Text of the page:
However, older adults (a growing demographic) are still big cereal consumers, he points out, and Millennials might yet be wooed back with “innovation and targeted marketing that emphasizes the importance of breakfast as the most important meal”.
It’s also worth noting that cereals have some great selling points, and “remain a relevant platform to satisfy many current consumer trends”.
Is ‘drinkifying’ breakfast the answer?
So is ‘drinkifying’ cereal - by combining grains and dairy in a convenient breakfast shake format such as General Mills’ shelf-stable BFast product - one way of keeping cereal ‘relevant’?
Fereday is not convinced. Breakfast shakes have done well in Australia, he concedes, but in the US, “attempts to promote the breakfast in a glass concept date back to the 1960s and never caught on”.
Meanwhile, although food marketers like to talk about pleasure without compromise, and how taste and health are not mutually exclusive, manufacturers need to face facts, he says.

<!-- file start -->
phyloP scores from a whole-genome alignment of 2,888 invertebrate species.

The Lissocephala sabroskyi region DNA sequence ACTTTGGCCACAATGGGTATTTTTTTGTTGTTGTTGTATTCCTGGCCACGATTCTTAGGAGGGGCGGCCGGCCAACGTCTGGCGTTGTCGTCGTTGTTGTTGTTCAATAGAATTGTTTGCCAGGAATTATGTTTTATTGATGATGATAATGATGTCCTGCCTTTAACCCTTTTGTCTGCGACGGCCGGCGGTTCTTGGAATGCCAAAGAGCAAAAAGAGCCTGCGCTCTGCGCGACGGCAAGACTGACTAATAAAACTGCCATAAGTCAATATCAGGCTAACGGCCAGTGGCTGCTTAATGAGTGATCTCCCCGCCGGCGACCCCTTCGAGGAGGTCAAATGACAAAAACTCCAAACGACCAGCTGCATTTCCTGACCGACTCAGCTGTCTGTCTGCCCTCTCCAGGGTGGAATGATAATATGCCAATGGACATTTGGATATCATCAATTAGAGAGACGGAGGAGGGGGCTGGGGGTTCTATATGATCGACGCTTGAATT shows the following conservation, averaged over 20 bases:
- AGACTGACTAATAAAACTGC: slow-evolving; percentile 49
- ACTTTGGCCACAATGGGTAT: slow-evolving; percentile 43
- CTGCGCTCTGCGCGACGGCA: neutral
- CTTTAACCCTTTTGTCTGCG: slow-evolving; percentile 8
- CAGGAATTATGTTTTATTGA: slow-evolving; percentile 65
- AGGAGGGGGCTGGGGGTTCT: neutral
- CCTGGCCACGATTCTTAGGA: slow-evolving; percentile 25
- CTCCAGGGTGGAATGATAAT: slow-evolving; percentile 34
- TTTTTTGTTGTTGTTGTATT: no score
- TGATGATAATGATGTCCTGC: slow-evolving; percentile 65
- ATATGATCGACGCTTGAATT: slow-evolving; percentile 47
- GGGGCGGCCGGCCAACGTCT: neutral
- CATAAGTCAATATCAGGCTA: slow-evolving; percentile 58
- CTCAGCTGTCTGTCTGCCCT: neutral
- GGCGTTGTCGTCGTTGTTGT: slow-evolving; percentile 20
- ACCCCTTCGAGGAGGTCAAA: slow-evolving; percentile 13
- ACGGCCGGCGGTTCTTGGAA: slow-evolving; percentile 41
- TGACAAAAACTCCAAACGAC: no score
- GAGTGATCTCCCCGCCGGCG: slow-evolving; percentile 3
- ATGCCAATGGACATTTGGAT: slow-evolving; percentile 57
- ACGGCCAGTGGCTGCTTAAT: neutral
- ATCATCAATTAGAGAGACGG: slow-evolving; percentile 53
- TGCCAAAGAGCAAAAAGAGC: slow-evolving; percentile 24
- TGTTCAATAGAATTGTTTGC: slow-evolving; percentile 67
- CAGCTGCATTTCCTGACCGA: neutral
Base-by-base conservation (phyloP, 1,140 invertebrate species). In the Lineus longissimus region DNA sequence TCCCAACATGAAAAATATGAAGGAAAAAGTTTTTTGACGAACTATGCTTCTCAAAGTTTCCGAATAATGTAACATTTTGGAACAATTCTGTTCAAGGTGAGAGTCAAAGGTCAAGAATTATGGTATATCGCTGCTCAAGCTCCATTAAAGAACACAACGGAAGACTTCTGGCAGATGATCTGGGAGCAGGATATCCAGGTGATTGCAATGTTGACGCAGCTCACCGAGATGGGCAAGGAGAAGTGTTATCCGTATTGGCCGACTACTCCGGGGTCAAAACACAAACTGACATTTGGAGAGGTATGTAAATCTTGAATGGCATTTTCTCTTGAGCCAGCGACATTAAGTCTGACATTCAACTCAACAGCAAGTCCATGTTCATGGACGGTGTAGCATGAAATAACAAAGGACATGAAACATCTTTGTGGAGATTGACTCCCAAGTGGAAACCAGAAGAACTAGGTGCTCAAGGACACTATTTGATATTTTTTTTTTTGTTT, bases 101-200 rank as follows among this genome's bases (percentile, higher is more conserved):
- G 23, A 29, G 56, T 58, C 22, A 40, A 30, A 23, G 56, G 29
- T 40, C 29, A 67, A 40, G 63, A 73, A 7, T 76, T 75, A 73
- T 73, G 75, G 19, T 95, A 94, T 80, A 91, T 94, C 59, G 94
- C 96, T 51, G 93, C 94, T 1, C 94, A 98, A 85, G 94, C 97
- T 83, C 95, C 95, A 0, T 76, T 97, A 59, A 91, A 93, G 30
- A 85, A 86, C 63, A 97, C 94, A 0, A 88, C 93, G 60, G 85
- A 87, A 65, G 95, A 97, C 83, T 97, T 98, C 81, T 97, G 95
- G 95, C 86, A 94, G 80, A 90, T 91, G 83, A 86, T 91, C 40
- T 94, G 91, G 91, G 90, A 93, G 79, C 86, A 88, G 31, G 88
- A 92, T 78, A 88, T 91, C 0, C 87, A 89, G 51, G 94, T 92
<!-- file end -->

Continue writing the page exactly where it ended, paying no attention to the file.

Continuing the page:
By trying to please everyone, there is always the risk of pleasing no one
Under pressure to cut sodium, sugar and fat, cereal makers are increasingly trying to move kids’ cereals in particular from the ‘fun for you’ category into ‘good for you’ or ‘better for you’ categories via recipe engineering, he adds.
But are they kidding themselves?
“Is it really possible to transition a product and take its customer base with it? Isn’t this alchemy rather like trying to turn a cookie into a carrot? Or the soon-to-be resurrected Twinkie into a protein bar?”